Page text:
Internists Encouraged by Continued Progress Made in Congress to Repeal SGR Formula and Reform Medicare Physician Payments

American College of Physicians reacts to Congressional committee agreement that advances its top priorities for physician payment reform.

Statement attributable to:
Molly Cooke, MD, FACP
President of the American College of Physicians

December 4, 2013

(Washington) - The American College of Physicians is greatly encouraged by the continued progress being made in Congress to develop a bipartisan, bicameral plan to repeal Medicare's Sustainable Growth Rate (SGR) formula and to reform Medicare physician payments. Today, we learned that the Senate Finance and House Ways and Means committees have reached agreement on a legislative framework, based on the one released for comment on Oct. 31, that would advance the College's top priorities for physician payment reform:

  1. It repeals the SGR formula.
  2. It creates opportunities for physicians to earn positive baseline updates for participating in a new value-based payment (VBP) program or in an Alternative Payment Model (APM). We are pleased that in response to ACP's comments on the earlier draft, the committees revised the draft to allowing participation in specialty boards' maintenance of certification programs to count toward clinical practice improvement activities.
  3. It creates incentives for physicians who practice in Patient-Centered Medical Homes and Patient-Centered Specialty practices: such practices will qualify for the highest possible clinical practice improvement scores under the VBP program, or alternatively, may become eligible for 5 percent annual bonus payments as a designated APM.
  4. It makes improvements in the process for developing relative value units, including giving CMS the authority to seek additional data from physicians to validate the accuracy of (relative value units) RVUs, and to compensate physicians for providing such data. As recommended by ACP, the new proposal eliminates penalties on physicians who decline to participate in the RVU survey process, and counts changes in RVUs that have been recommended by the (AMA/Specialty Society Relative Value Scale Update Committee) RUC-- and accepted by CMS --toward the annual targets for reducing misvalued RVUs. The new proposal also sets lower annual percentage targets for reducing misvalued RVUs, thereby making the targets more achievable and also lowering the amount of money that will be taken out of the physician payment system if the targets are not met.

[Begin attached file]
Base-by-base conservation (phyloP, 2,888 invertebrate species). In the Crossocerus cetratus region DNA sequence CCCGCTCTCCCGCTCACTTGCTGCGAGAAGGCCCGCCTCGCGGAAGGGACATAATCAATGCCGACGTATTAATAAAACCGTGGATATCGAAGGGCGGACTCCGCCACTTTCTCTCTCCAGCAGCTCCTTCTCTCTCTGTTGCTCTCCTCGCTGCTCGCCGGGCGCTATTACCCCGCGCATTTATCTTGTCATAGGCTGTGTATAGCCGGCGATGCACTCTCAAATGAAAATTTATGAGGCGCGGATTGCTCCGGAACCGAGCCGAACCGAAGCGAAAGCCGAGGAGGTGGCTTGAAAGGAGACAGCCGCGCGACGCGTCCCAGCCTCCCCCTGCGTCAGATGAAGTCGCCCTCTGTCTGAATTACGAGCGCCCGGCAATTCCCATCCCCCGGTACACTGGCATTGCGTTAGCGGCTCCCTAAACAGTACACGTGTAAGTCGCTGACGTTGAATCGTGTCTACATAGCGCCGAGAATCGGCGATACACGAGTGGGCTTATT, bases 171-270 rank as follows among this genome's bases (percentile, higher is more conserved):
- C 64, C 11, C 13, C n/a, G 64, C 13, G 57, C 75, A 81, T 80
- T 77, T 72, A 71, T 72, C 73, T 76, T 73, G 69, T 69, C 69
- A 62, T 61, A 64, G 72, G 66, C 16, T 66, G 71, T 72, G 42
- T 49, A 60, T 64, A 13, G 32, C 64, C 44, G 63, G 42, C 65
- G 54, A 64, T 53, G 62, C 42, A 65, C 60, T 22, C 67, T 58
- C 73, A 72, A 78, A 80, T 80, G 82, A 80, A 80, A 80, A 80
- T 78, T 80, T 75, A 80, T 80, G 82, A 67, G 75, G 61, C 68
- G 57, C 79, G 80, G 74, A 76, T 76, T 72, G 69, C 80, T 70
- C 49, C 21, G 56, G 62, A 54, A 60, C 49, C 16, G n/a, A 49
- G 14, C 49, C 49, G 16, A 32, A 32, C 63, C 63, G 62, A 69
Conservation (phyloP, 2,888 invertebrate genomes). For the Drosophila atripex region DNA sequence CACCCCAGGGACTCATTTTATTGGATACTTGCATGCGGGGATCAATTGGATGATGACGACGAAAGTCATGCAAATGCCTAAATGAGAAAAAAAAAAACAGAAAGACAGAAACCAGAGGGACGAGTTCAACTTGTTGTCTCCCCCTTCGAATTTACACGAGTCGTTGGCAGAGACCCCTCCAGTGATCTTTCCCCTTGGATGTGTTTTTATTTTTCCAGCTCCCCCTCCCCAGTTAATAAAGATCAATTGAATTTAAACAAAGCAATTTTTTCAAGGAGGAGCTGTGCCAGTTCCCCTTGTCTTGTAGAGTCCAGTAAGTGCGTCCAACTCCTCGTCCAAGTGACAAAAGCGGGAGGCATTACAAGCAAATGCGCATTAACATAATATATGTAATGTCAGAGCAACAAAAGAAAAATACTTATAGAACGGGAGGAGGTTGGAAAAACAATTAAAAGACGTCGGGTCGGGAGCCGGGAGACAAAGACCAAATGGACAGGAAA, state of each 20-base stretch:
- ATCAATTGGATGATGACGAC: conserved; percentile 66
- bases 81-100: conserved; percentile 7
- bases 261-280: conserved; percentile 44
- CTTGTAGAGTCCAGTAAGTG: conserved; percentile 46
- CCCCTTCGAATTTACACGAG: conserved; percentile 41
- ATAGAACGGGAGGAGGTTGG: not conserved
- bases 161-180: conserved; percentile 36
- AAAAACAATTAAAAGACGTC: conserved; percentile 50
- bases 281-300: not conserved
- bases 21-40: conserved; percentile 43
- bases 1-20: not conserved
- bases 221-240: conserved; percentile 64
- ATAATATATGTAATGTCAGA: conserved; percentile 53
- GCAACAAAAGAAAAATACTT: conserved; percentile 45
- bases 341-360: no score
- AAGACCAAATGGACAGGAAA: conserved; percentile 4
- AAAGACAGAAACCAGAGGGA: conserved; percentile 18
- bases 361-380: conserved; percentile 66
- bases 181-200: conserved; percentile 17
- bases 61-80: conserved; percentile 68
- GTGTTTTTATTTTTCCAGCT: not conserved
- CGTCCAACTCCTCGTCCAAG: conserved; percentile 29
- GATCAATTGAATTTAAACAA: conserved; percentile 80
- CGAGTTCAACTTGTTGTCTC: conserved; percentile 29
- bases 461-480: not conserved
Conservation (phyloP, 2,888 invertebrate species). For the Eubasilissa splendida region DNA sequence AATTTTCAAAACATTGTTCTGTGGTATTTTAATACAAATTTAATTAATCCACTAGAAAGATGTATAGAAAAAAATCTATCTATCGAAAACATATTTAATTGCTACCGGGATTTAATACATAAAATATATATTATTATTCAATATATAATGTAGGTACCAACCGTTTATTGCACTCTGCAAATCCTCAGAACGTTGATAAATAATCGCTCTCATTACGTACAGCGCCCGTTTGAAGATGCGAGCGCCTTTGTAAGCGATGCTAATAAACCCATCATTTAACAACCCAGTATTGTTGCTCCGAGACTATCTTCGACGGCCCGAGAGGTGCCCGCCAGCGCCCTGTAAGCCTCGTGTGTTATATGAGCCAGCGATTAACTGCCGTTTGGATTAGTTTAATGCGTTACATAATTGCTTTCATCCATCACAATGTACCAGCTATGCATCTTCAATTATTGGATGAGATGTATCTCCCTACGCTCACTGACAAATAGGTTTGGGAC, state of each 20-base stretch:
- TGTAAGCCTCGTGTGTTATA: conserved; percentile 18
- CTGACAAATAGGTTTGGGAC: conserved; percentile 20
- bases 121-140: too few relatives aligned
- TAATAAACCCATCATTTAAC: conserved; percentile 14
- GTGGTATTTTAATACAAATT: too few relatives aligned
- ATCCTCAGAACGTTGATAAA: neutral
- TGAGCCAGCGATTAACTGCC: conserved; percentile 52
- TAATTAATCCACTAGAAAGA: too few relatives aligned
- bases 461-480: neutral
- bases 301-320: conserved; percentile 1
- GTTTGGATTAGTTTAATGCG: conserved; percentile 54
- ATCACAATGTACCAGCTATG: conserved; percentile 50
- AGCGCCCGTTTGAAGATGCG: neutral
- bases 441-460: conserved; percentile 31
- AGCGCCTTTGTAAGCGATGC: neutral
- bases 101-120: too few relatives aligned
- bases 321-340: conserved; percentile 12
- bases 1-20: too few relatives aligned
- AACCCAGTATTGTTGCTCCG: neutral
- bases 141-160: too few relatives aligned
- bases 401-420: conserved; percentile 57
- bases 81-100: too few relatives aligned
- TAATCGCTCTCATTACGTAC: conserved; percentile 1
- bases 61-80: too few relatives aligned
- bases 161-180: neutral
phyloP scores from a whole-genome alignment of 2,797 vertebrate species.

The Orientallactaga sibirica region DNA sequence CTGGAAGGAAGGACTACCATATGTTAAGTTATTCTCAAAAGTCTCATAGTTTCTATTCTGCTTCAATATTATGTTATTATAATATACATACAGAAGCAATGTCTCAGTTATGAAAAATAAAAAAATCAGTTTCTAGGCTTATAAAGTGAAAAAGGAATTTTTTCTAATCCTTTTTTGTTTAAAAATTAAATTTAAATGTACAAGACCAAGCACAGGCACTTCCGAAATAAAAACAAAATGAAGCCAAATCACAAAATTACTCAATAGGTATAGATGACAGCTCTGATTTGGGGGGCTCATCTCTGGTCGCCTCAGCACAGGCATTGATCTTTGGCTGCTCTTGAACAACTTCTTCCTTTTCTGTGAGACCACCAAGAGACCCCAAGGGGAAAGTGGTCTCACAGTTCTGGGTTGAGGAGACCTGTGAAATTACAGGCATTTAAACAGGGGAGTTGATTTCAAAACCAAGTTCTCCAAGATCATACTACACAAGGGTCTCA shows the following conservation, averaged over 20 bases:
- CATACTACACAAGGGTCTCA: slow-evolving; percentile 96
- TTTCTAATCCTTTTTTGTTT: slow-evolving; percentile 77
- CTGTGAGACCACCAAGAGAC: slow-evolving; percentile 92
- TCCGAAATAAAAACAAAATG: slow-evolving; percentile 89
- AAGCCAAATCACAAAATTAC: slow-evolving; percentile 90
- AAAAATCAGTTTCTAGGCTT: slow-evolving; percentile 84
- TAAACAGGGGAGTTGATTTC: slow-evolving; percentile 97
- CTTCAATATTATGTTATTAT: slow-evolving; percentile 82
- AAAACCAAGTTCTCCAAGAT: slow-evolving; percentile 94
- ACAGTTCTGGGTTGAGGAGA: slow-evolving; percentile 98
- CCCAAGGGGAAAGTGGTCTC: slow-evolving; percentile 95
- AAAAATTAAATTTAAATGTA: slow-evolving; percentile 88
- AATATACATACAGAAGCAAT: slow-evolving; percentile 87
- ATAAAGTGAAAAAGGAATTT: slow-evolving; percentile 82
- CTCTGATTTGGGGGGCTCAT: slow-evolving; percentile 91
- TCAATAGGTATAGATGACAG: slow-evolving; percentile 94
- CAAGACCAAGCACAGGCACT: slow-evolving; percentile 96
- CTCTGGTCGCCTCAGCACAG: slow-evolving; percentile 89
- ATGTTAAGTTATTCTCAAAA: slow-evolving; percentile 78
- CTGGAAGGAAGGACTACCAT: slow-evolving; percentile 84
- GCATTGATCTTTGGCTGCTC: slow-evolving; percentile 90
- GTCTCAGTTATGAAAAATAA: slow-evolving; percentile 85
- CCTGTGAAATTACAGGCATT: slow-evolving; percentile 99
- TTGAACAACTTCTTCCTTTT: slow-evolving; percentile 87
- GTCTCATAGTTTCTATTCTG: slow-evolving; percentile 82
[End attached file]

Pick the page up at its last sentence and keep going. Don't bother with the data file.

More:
Also as recommended by ACP, the proposal released today:

  • Increases funding for performance measure development and validation;
  • Increase funding for physicians in smaller practices-and expands eligibility to smaller practices that fall outside of health professional shortage areas--to assist them in making the transition to VBP programs and APMs.

The College also is pleased that the legislation will require a GAO study of ways to better harmonize measures used by Medicare and private payers.

The College urges the Ways and Means and Senate Finance Committees to move forward on reporting legislation based on the current framework out of their respective committees before Congress recesses for the holidays, so that it can be voted on, and sent to the President for his signature, as early as possible when Congress returns in Jan. In the meantime, we believe that it is essential that Congress act to prevent the nearly 25 percent cut to physicians that will occur on Jan. 1 because of the current SGR formula.

The College will also continue to urge Congress to ensure that existing programs that recognize the critical role that primary care plays in terms of ensuring access, improving quality and lowering costs are not allowed to sunset, including the Medicaid primary care pay parity program, which sunsets at the end of 2014, and the Medicare primary care bonus program, which sunsets at the end of 2015.


The American College of Physicians is the largest medical specialty organization and the second-largest physician group in the United States. ACP members include 137,000 internal medicine physicians (internists), related subspecialists, and medical students. Internal medicine physicians are specialists who apply scientific knowledge and clinical expertise to the diagnosis, treatment, and compassionate care of adults across the spectrum from health to complex illness. Follow ACP on Twitter and Facebook.